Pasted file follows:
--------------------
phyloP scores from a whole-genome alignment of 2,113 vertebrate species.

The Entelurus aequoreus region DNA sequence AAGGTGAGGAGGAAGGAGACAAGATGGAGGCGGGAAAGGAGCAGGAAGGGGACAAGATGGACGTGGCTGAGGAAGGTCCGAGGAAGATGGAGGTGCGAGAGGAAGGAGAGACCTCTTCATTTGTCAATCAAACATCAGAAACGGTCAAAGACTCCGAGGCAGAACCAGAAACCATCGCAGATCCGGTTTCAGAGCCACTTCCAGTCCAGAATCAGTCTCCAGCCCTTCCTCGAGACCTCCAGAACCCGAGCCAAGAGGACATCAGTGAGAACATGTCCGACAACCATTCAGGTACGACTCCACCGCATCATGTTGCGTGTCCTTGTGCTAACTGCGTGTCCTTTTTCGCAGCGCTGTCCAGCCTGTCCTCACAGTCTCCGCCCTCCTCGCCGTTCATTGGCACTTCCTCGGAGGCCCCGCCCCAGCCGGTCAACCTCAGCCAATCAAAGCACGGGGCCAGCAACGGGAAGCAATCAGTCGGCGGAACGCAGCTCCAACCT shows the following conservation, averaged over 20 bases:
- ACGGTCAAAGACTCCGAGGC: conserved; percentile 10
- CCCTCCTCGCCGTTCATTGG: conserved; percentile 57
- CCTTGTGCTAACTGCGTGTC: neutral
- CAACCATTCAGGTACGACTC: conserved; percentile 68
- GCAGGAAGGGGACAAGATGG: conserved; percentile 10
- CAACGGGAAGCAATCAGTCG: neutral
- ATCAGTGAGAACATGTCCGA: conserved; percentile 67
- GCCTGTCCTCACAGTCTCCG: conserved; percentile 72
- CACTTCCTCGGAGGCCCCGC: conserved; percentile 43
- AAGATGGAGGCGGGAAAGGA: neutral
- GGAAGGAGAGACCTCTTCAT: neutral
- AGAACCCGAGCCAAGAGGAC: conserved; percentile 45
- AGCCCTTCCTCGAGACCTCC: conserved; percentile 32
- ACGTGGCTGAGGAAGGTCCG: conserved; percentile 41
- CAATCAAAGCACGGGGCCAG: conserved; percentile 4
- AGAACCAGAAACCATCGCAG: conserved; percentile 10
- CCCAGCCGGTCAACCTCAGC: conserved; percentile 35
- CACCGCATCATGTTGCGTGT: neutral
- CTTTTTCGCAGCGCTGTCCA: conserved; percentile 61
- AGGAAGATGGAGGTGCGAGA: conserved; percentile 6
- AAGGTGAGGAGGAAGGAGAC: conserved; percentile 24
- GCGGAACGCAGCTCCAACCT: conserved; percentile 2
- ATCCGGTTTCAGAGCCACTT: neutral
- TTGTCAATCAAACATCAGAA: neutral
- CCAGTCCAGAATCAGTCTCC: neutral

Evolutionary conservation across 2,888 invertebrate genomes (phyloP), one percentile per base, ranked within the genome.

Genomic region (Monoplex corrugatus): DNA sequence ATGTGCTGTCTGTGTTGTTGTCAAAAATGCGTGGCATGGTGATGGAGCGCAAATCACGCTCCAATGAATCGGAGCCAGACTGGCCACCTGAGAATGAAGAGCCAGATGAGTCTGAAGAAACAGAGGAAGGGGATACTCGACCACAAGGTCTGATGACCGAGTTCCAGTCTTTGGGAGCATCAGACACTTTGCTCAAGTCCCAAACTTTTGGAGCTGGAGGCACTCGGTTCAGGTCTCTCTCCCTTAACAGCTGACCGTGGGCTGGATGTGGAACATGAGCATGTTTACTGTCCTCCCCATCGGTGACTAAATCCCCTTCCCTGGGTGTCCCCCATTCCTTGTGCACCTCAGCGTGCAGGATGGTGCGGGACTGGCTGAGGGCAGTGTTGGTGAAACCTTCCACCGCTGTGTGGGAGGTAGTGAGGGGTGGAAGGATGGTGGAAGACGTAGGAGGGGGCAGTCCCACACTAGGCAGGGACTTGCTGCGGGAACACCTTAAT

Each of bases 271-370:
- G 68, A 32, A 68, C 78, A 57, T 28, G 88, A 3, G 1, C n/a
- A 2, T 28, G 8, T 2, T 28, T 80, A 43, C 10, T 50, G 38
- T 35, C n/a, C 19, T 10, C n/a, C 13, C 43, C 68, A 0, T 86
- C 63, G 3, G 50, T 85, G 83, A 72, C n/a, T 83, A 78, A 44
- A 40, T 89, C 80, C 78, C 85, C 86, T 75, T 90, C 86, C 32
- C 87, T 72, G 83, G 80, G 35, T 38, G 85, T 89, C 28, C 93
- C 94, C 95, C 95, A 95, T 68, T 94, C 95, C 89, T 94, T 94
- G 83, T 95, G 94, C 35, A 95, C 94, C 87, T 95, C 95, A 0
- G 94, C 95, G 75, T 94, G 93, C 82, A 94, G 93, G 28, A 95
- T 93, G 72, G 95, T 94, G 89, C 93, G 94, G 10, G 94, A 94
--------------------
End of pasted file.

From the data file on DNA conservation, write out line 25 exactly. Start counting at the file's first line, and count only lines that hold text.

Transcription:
- ATCCGGTTTCAGAGCCACTT: neutral